Harriet Fishing Smack

Harriet Fishing Smack

Harriet is the last surviving fishing smack that was built and registered at Fleetwood, and is being preserved for future generations at Fleetwood Museum

Tours of the Harriet and boat hall generally take place throughout the day (subject to availability of volunteers) – just ask at reception.

Harriet Fishing Smack, at Fleetwood Museum

One of the outstanding features of Fleetwood Museum, frequently remarked upon by visitors, is the huge volume of knowledge possessed by our volunteer guides.

The Harriet tours are no exception, with a number of local fishermen amongst the guides.

Fleetwood Museum is open:
10.30am  –  3.30pm on Tuesday to Saturday
Bank Holiday Sundays & Mondays
Special Sundays (Tram Sunday, Folk Festival, Heritage Open Day)

Visit the Coffee House and shop which are open to all without payment of the museum admission charge.

Museum admission charge is £3 Adults, £2 Concessions and free for accompanied children.


Find Out More

Fleetwood Museum

Saving Fleetwood Museum

What’s on at Fleetwood Museum

(NB. Talks are held in the Upstairs education Room accessed only by several flights of stairs)

Join Fleetwood Museum Trust and Friends on Facebook here


More about the History of Harriet

Harriet is the last surviving Fleetwood built and registered fishing smack, a unique example of a type which evolved specifically for work in the difficult waters of the Irish Sea and the North West coast.

Fishing smacks were sail driven craft and were the fore runners of the modern deep sea Moretrawlers. Smacks, like Harriet helped to build Fleetwood’s huge fishing industry.

Fleetwood fishing smack Harriet being built
Harriet, being built in 1893 at Singletons of Fleetwood, seen just before launching.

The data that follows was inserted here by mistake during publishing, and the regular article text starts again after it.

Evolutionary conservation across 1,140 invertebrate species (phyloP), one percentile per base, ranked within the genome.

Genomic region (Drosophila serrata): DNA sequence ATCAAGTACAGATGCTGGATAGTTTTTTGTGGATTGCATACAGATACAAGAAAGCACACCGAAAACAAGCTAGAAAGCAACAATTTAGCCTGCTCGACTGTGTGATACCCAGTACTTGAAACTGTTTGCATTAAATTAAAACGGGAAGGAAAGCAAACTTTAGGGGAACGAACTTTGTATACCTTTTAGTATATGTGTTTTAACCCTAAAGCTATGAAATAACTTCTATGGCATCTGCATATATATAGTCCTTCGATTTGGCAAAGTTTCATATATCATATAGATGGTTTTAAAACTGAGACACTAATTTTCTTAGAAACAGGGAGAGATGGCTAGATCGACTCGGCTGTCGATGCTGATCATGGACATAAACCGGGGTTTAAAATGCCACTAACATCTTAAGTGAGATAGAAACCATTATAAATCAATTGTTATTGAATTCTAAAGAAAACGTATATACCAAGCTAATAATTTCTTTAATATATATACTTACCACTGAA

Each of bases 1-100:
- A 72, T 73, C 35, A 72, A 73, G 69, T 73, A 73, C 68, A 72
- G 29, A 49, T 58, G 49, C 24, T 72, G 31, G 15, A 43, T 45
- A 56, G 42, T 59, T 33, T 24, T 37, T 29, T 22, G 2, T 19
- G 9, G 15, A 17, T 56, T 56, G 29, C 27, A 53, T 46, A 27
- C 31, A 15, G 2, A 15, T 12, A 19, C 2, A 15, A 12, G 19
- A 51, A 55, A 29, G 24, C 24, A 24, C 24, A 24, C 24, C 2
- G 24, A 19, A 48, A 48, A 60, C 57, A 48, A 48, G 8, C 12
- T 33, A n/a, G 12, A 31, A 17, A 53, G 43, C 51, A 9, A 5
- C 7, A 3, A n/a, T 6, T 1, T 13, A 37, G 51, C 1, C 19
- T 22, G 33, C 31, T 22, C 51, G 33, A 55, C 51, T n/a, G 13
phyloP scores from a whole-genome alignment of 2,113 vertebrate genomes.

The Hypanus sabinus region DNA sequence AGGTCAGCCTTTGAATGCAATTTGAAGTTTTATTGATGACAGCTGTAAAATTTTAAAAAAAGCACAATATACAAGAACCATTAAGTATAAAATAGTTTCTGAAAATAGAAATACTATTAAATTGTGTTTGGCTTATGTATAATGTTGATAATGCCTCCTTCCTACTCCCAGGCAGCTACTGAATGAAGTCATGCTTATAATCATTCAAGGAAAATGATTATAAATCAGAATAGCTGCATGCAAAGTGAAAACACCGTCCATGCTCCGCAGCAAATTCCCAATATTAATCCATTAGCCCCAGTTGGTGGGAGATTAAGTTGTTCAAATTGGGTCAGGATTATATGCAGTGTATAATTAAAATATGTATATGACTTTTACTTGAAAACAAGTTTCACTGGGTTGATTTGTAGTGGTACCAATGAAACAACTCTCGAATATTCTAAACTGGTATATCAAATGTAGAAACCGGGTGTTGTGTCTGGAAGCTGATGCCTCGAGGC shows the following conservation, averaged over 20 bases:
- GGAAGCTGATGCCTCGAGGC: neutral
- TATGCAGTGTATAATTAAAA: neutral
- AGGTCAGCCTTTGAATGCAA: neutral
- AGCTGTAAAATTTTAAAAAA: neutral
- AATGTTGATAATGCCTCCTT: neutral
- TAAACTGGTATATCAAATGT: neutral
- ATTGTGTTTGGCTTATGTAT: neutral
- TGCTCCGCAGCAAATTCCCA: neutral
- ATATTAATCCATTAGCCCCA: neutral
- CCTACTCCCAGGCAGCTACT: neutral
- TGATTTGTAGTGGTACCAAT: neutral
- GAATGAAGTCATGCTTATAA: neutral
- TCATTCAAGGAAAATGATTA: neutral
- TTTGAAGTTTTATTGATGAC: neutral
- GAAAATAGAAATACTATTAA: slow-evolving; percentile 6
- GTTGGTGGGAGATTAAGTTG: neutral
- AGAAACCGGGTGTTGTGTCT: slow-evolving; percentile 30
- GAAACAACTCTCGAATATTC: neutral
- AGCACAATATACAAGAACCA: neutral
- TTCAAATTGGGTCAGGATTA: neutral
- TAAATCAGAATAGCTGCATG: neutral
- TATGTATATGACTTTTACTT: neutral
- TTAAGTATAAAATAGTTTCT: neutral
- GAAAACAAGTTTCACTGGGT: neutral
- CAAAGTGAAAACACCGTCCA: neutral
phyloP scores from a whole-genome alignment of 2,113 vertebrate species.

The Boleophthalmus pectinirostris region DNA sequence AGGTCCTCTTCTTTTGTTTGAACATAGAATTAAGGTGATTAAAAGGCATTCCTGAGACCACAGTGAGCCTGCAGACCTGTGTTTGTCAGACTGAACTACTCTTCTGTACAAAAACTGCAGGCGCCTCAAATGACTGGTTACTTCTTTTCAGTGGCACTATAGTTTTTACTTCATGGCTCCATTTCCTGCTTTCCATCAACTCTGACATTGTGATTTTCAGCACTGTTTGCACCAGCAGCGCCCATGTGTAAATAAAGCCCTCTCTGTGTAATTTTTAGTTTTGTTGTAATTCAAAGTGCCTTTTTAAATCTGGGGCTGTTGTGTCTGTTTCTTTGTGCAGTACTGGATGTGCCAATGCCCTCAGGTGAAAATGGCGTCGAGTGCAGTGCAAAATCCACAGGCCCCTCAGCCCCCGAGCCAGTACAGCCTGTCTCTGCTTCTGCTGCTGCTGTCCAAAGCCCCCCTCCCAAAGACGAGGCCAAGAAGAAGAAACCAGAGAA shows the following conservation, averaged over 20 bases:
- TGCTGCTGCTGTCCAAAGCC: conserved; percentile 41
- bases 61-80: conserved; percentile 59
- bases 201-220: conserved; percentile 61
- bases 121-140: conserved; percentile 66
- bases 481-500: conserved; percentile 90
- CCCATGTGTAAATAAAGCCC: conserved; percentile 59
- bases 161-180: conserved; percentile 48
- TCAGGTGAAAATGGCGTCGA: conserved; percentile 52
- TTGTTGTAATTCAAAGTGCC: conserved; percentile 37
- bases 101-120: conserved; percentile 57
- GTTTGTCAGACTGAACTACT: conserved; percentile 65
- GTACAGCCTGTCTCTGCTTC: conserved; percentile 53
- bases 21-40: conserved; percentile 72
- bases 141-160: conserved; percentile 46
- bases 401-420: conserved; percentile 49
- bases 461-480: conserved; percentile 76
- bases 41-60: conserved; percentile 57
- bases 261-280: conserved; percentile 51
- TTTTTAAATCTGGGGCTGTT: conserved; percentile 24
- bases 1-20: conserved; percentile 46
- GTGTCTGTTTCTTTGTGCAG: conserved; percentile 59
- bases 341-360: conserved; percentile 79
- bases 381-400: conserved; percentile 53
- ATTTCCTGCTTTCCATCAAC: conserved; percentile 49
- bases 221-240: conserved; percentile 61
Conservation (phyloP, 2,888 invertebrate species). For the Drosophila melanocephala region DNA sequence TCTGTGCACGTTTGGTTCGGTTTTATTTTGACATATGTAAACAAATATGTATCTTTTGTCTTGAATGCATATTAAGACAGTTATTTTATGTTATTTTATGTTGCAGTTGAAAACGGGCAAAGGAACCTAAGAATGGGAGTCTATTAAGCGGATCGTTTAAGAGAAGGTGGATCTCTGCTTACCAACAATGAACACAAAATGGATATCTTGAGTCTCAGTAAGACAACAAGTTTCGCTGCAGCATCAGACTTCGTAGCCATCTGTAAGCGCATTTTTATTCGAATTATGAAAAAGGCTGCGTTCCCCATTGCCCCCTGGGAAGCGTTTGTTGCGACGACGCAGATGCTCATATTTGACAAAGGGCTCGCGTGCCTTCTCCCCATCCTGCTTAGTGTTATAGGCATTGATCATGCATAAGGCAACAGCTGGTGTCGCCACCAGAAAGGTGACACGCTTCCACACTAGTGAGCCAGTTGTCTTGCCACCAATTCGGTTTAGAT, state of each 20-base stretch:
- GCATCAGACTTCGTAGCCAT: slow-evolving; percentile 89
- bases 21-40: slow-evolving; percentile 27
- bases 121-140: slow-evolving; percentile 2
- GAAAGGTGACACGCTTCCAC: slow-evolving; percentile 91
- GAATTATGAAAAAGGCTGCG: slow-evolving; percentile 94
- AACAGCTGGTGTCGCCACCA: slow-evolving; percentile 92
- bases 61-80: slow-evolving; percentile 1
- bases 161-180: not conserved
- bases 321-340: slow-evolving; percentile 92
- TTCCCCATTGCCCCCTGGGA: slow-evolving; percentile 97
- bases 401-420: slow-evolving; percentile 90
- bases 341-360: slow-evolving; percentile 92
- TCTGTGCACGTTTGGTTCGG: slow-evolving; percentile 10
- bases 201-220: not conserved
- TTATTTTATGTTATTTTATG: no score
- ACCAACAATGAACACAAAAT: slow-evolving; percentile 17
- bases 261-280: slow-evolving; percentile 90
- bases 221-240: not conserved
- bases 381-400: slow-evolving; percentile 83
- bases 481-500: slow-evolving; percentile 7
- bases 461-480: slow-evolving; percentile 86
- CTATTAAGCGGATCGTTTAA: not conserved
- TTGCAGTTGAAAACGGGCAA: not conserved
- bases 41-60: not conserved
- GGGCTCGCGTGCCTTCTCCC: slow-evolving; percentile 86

She was built by the Singleton Bros. for £1,200 in 1893. She is a ketch rigged fishing smack, constructed of pitch pine planking on oak frames, 64 feet long with a beam of 21 feet and from keel to deck level, a height of 11 feet 9 inches. Her main mast was 45 feet high and her mizzen 27 feet and her gross tonnage 80 tons. She made her maiden voyage on 22nd. September 1893.

At this time Harriet, towed a beam trawl (consisting of a trawl net held open by a heavy wooden beam with weighty iron shoes on each side) and had a full set of sails. These craft were dependent on the wind and tide and had no power save that from a small steam boiler used mainly to operate a capstan which helped to haul the trawl gear. In the 1930’s she was fitted with a semi-diesel auxiliary engine that gave her a top speed of 6 knots.

In 1942 when George Fletcher joined the crew, Harriet was still using full sails, paraffin lamps, lead line and compass and he said that she still had an open cockpit and tiller. David Helm owned the Harriet until his death in 1969, although by this time George had come in with him as part owner as well as Skipper and in 1969, George became full owner.